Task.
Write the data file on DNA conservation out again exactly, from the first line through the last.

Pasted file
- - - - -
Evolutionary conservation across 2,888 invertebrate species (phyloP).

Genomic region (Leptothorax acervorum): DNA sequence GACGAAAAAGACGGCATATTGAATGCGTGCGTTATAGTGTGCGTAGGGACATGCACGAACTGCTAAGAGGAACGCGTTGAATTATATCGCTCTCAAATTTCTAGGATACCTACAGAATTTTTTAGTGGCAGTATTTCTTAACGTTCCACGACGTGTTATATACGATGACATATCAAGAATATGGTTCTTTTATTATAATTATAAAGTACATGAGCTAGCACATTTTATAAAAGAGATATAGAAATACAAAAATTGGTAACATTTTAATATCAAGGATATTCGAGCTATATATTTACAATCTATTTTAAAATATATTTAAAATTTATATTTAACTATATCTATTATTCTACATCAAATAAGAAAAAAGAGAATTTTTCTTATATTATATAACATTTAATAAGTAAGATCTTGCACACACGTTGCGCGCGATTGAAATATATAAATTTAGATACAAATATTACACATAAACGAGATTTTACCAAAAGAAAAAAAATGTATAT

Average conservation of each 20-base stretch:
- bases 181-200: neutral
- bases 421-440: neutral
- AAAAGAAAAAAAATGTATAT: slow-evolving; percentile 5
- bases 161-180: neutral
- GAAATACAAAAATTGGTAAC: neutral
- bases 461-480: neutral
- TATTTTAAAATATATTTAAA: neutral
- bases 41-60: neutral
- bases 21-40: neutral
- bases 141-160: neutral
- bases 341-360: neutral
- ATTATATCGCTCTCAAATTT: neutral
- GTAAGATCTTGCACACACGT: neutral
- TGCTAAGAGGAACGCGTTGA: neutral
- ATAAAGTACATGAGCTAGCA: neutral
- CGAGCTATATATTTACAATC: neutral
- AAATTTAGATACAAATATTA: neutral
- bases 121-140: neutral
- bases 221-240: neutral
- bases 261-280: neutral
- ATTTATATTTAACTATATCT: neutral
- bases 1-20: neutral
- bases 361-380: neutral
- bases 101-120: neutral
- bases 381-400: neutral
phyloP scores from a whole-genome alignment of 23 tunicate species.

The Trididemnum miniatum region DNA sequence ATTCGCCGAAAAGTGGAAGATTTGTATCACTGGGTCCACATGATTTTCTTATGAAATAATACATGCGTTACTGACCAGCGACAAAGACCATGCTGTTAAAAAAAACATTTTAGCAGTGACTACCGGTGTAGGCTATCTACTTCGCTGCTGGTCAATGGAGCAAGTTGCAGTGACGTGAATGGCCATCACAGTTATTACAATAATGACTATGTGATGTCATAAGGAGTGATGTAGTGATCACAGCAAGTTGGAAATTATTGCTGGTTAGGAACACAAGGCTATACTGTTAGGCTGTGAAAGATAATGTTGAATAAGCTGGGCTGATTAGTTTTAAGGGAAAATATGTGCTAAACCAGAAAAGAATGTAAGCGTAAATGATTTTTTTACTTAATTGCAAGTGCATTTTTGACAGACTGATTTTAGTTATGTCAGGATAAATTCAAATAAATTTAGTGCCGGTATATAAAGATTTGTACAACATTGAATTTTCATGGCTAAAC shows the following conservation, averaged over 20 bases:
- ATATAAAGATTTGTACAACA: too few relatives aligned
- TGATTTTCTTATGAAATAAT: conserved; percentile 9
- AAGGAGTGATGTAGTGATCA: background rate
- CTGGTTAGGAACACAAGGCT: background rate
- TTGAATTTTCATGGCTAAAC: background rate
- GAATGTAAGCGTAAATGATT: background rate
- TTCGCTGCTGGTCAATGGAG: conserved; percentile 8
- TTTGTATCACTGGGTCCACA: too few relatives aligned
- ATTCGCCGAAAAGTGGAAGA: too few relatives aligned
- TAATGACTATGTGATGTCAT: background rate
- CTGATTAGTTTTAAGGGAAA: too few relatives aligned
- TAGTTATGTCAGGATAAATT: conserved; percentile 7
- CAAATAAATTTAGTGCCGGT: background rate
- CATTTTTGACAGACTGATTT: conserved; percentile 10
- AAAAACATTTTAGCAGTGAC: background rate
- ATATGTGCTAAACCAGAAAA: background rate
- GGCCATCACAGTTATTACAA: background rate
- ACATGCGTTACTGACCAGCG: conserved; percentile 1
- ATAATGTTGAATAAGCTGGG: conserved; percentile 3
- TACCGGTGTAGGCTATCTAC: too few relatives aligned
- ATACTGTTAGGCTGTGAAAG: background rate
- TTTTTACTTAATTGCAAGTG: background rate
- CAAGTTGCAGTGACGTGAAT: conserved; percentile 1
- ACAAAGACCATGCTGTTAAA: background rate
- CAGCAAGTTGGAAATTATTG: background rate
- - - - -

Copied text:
Evolutionary conservation across 2,888 invertebrate species (phyloP).

Genomic region (Leptothorax acervorum): DNA sequence GACGAAAAAGACGGCATATTGAATGCGTGCGTTATAGTGTGCGTAGGGACATGCACGAACTGCTAAGAGGAACGCGTTGAATTATATCGCTCTCAAATTTCTAGGATACCTACAGAATTTTTTAGTGGCAGTATTTCTTAACGTTCCACGACGTGTTATATACGATGACATATCAAGAATATGGTTCTTTTATTATAATTATAAAGTACATGAGCTAGCACATTTTATAAAAGAGATATAGAAATACAAAAATTGGTAACATTTTAATATCAAGGATATTCGAGCTATATATTTACAATCTATTTTAAAATATATTTAAAATTTATATTTAACTATATCTATTATTCTACATCAAATAAGAAAAAAGAGAATTTTTCTTATATTATATAACATTTAATAAGTAAGATCTTGCACACACGTTGCGCGCGATTGAAATATATAAATTTAGATACAAATATTACACATAAACGAGATTTTACCAAAAGAAAAAAAATGTATAT

Average conservation of each 20-base stretch:
- bases 181-200: neutral
- bases 421-440: neutral
- AAAAGAAAAAAAATGTATAT: slow-evolving; percentile 5
- bases 161-180: neutral
- GAAATACAAAAATTGGTAAC: neutral
- bases 461-480: neutral
- TATTTTAAAATATATTTAAA: neutral
- bases 41-60: neutral
- bases 21-40: neutral
- bases 141-160: neutral
- bases 341-360: neutral
- ATTATATCGCTCTCAAATTT: neutral
- GTAAGATCTTGCACACACGT: neutral
- TGCTAAGAGGAACGCGTTGA: neutral
- ATAAAGTACATGAGCTAGCA: neutral
- CGAGCTATATATTTACAATC: neutral
- AAATTTAGATACAAATATTA: neutral
- bases 121-140: neutral
- bases 221-240: neutral
- bases 261-280: neutral
- ATTTATATTTAACTATATCT: neutral
- bases 1-20: neutral
- bases 361-380: neutral
- bases 101-120: neutral
- bases 381-400: neutral
phyloP scores from a whole-genome alignment of 23 tunicate species.

The Trididemnum miniatum region DNA sequence ATTCGCCGAAAAGTGGAAGATTTGTATCACTGGGTCCACATGATTTTCTTATGAAATAATACATGCGTTACTGACCAGCGACAAAGACCATGCTGTTAAAAAAAACATTTTAGCAGTGACTACCGGTGTAGGCTATCTACTTCGCTGCTGGTCAATGGAGCAAGTTGCAGTGACGTGAATGGCCATCACAGTTATTACAATAATGACTATGTGATGTCATAAGGAGTGATGTAGTGATCACAGCAAGTTGGAAATTATTGCTGGTTAGGAACACAAGGCTATACTGTTAGGCTGTGAAAGATAATGTTGAATAAGCTGGGCTGATTAGTTTTAAGGGAAAATATGTGCTAAACCAGAAAAGAATGTAAGCGTAAATGATTTTTTTACTTAATTGCAAGTGCATTTTTGACAGACTGATTTTAGTTATGTCAGGATAAATTCAAATAAATTTAGTGCCGGTATATAAAGATTTGTACAACATTGAATTTTCATGGCTAAAC shows the following conservation, averaged over 20 bases:
- ATATAAAGATTTGTACAACA: too few relatives aligned
- TGATTTTCTTATGAAATAAT: conserved; percentile 9
- AAGGAGTGATGTAGTGATCA: background rate
- CTGGTTAGGAACACAAGGCT: background rate
- TTGAATTTTCATGGCTAAAC: background rate
- GAATGTAAGCGTAAATGATT: background rate
- TTCGCTGCTGGTCAATGGAG: conserved; percentile 8
- TTTGTATCACTGGGTCCACA: too few relatives aligned
- ATTCGCCGAAAAGTGGAAGA: too few relatives aligned
- TAATGACTATGTGATGTCAT: background rate
- CTGATTAGTTTTAAGGGAAA: too few relatives aligned
- TAGTTATGTCAGGATAAATT: conserved; percentile 7
- CAAATAAATTTAGTGCCGGT: background rate
- CATTTTTGACAGACTGATTT: conserved; percentile 10
- AAAAACATTTTAGCAGTGAC: background rate
- ATATGTGCTAAACCAGAAAA: background rate
- GGCCATCACAGTTATTACAA: background rate
- ACATGCGTTACTGACCAGCG: conserved; percentile 1
- ATAATGTTGAATAAGCTGGG: conserved; percentile 3
- TACCGGTGTAGGCTATCTAC: too few relatives aligned
- ATACTGTTAGGCTGTGAAAG: background rate
- TTTTTACTTAATTGCAAGTG: background rate
- CAAGTTGCAGTGACGTGAAT: conserved; percentile 1
- ACAAAGACCATGCTGTTAAA: background rate
- CAGCAAGTTGGAAATTATTG: background rate